Jul 1, 1999 Table of Contents

Please note: This information was current at the time of publication. But medical information is always changing, and some information given here may be out of date. For regularly updated information on a variety of health topics, please visit familydoctor.org, the AAFP patient education Web site.

Information from Your Family Doctor

Depression in Women

Am Fam Physician. 1999 Jul 1;60(1):239-240.

See related article on depression in women.

Is depression common in women? What are the symptoms?

About 20% of women have depression at least once. If you're depressed, you may have some of these symptoms:

  • Feeling sad, having the “blues” or crying a lot

  • Losing interest or pleasure in your usual activities (including sex)

  • Feeling guilty, hopeless or worthless

  • Thinking about death or suicide

  • Sleeping too much, or not being able to go to sleep or stay asleep

  • Losing your appetite and losing weight (or eating too much and gaining weight)

  • Feeling very tired or slowed down

  • Having trouble paying attention and making decisions

  • Having aches and pains that don't get better with treatment

What causes depression?

If some brain chemicals are too low, the brain's nerve cells work slower. This causes depression. Stressful life events, especially the death of a loved one, a divorce or moving (such as leaving home to go to work or to college), may also cause depression.

Women with premenstrual syndrome (PMS) are more likely to get depression. It's more common a week before a period and in the weeks after giving birth.

How is depression treated?

Counseling alone may help if your depression isn't too bad. It's important to take good care of yourself, to exercise and to eat healthy foods. See the list of do's and don'ts at the end of this handout.

If you have bad depression, your doctor can prescribe a medicine called an “antidepressant.” Medicine alone or medicine with counseling can help most women who have depression.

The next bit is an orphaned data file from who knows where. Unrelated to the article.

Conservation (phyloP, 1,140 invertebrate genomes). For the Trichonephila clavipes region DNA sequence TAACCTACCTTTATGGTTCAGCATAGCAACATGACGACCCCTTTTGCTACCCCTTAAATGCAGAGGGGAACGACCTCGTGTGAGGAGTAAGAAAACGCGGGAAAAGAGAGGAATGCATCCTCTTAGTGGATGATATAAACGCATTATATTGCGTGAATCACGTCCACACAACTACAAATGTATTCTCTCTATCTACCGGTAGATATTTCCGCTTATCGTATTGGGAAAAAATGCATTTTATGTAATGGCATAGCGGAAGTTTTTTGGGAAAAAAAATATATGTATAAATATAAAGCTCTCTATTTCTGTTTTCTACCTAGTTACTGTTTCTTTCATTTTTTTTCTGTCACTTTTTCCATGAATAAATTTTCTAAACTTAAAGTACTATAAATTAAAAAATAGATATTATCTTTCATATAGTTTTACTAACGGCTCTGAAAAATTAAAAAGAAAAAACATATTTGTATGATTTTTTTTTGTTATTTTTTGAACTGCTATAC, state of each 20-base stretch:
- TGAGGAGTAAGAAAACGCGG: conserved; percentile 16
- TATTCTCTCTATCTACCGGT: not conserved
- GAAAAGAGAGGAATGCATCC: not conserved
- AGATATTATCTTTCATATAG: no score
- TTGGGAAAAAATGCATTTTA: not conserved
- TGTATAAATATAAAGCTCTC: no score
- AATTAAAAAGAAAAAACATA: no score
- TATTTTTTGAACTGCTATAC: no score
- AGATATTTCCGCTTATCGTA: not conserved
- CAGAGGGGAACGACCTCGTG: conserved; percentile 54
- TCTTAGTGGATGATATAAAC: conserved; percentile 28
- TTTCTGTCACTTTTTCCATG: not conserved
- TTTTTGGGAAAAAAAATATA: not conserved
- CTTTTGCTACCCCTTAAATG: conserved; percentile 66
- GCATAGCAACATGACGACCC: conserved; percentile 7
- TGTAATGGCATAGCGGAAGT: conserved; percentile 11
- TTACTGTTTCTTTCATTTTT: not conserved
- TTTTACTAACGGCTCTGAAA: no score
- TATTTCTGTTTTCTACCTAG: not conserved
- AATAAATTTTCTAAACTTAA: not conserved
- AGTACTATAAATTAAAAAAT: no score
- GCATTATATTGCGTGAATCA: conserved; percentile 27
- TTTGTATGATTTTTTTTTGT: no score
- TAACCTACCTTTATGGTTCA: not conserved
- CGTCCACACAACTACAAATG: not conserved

It's OK to take birth control pills or hormone replacement therapy at the same time as depression medicines. Taking hormones may even help some depressed women get better.

If you get pregnant while you're taking a medicine for depression, tell your doctor right away. Your doctor will know if your medicine is safe to take. If you're planning to get pregnant, talk to your doctor about your medicines before you try to get pregnant.

Almost all medicines for depression would get into breast milk. Ask your doctor before you start breast feeding.

What should I do if I forget to take a dose of my antidepressant?

If three hours have passed, skip the dose. Otherwise, go ahead and take it. If you miss a dose, don't take two doses the next time.

What are the side effects of depression medicines?

If you're taking a tricyclic antidepressant, you may have dry mouth, constipation, blurred vision, a “spacy” feeling, bladder problems, tiredness, sleepiness, dizziness, shaky hands, fast heartbeats or weight gain.

If you're taking a selective serotonin reuptake inhibitor, you may have nausea, vomiting, diarrhea, nervousness, sleepiness or trouble sleeping, or problems with sex (inability to have an orgasm).